Mar 05, 2002
By Richard Woodman
The Department of Health on Tuesday announced proposals to reform Britain's controversial drug cost effectiveness watchdog.
The main changes proposed include giving health organisations, patient groups and industry a say over which topics the National Institute for Clinical Excellence (NICE) should examine.
These bodies would be offered representation on the Technologies Advisory Group--the secretive committee that advises Ministers on the priority to be given to product appraisals.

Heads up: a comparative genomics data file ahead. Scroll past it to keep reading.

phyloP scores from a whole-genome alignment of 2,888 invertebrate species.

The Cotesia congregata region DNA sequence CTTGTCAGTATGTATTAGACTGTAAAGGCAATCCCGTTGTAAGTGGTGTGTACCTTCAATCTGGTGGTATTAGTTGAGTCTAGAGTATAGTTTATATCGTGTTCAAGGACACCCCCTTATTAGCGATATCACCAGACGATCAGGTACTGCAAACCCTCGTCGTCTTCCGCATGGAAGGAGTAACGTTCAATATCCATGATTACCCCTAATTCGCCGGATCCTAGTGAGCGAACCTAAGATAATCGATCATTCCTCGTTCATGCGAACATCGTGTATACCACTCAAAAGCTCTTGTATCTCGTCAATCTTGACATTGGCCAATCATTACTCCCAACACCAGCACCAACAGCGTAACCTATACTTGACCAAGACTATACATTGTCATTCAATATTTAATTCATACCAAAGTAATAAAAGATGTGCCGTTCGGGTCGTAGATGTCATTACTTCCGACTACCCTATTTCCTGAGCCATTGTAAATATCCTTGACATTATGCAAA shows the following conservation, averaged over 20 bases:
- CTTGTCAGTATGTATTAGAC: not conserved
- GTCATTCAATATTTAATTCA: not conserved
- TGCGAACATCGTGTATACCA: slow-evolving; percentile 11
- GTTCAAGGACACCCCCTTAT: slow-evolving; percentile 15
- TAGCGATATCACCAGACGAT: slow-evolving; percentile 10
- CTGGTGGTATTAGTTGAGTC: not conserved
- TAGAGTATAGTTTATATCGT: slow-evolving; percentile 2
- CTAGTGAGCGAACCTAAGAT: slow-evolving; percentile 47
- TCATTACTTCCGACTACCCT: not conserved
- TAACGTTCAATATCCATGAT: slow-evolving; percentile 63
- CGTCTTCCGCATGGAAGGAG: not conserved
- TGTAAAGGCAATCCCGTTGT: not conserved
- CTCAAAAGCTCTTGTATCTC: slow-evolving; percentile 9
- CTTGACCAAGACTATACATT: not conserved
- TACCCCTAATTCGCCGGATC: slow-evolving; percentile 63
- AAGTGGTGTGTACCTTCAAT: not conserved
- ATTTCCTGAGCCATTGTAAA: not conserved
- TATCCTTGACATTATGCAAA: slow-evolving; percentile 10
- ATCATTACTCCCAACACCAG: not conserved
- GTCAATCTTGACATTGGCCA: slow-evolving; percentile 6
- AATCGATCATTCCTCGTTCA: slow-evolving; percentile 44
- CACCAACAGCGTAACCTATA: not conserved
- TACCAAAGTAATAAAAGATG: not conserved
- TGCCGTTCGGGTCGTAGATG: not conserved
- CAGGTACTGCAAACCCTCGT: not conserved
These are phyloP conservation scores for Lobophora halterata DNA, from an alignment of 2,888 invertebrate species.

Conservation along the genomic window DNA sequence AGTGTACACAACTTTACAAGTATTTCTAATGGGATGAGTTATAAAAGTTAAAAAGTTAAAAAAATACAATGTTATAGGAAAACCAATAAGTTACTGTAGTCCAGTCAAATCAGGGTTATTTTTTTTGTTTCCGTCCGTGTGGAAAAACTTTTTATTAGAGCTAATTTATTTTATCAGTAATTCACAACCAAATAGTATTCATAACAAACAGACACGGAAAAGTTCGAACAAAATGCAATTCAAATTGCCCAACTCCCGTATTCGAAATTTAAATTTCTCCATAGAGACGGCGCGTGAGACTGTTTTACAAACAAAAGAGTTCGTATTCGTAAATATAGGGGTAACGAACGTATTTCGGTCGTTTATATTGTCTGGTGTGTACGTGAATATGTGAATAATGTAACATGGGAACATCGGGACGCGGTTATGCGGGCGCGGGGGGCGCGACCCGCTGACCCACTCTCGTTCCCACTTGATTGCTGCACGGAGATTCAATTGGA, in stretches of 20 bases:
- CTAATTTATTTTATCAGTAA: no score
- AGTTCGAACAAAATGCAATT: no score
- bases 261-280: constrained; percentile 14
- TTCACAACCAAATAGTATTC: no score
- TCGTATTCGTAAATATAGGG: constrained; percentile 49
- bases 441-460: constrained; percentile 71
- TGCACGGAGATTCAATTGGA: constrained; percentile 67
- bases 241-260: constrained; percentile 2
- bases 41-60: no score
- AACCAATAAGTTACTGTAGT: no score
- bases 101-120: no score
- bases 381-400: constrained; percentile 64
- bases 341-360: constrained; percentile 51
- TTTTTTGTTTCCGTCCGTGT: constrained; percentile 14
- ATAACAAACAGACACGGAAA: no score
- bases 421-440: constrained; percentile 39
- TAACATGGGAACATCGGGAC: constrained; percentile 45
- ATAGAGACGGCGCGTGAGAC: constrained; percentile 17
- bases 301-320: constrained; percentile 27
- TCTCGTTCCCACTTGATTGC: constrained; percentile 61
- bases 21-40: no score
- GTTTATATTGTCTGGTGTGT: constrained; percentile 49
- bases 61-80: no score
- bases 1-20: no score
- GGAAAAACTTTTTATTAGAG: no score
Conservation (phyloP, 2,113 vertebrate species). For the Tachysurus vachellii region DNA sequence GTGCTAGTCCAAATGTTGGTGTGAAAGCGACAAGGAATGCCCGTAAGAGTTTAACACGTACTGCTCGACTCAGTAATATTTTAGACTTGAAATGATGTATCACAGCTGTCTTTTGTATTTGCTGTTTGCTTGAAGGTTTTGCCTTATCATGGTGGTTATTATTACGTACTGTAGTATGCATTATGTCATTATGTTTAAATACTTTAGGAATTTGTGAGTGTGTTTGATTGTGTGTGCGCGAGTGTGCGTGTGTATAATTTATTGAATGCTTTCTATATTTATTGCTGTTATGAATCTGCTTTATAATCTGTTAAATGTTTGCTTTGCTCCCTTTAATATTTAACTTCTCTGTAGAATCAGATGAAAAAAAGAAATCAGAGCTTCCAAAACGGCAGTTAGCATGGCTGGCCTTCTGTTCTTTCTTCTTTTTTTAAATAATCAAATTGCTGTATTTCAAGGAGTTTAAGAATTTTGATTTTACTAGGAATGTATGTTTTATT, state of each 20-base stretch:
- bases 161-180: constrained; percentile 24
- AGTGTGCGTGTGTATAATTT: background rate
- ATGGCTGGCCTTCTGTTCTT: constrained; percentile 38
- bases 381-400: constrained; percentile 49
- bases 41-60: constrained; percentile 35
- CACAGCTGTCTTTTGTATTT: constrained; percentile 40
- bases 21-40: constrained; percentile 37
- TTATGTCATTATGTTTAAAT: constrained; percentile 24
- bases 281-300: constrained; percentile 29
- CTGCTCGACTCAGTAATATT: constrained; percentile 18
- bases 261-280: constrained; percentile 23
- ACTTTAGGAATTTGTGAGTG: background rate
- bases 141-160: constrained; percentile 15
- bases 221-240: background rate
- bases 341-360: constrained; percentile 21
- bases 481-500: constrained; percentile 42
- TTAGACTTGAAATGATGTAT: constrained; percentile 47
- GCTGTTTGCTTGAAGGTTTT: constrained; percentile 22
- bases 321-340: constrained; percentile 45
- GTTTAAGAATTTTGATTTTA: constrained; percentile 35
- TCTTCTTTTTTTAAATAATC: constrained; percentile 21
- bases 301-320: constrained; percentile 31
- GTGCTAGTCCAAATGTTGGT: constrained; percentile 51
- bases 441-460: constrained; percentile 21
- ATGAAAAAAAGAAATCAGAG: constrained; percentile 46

Other concessions include giving more flexibility to companies over the timing of NICE appraisals following industry protests that it is often difficult to assess the cost effectiveness of drugs until they have been on the market for some time.
"Although in general, new technologies should be appraised at time of launch, there can be special circumstances in which some delay might be appropriate," the department said in a statement.
A spokesman for the Association of the British Pharmaceutical Industry, a frequent critic of NICE, welcomed the announcement but said it would need to examine the details.
The proposals will not be implemented
until after a 3-month consultation period ends on Friday 7 June.
Copyright © 2002 Reuters Limited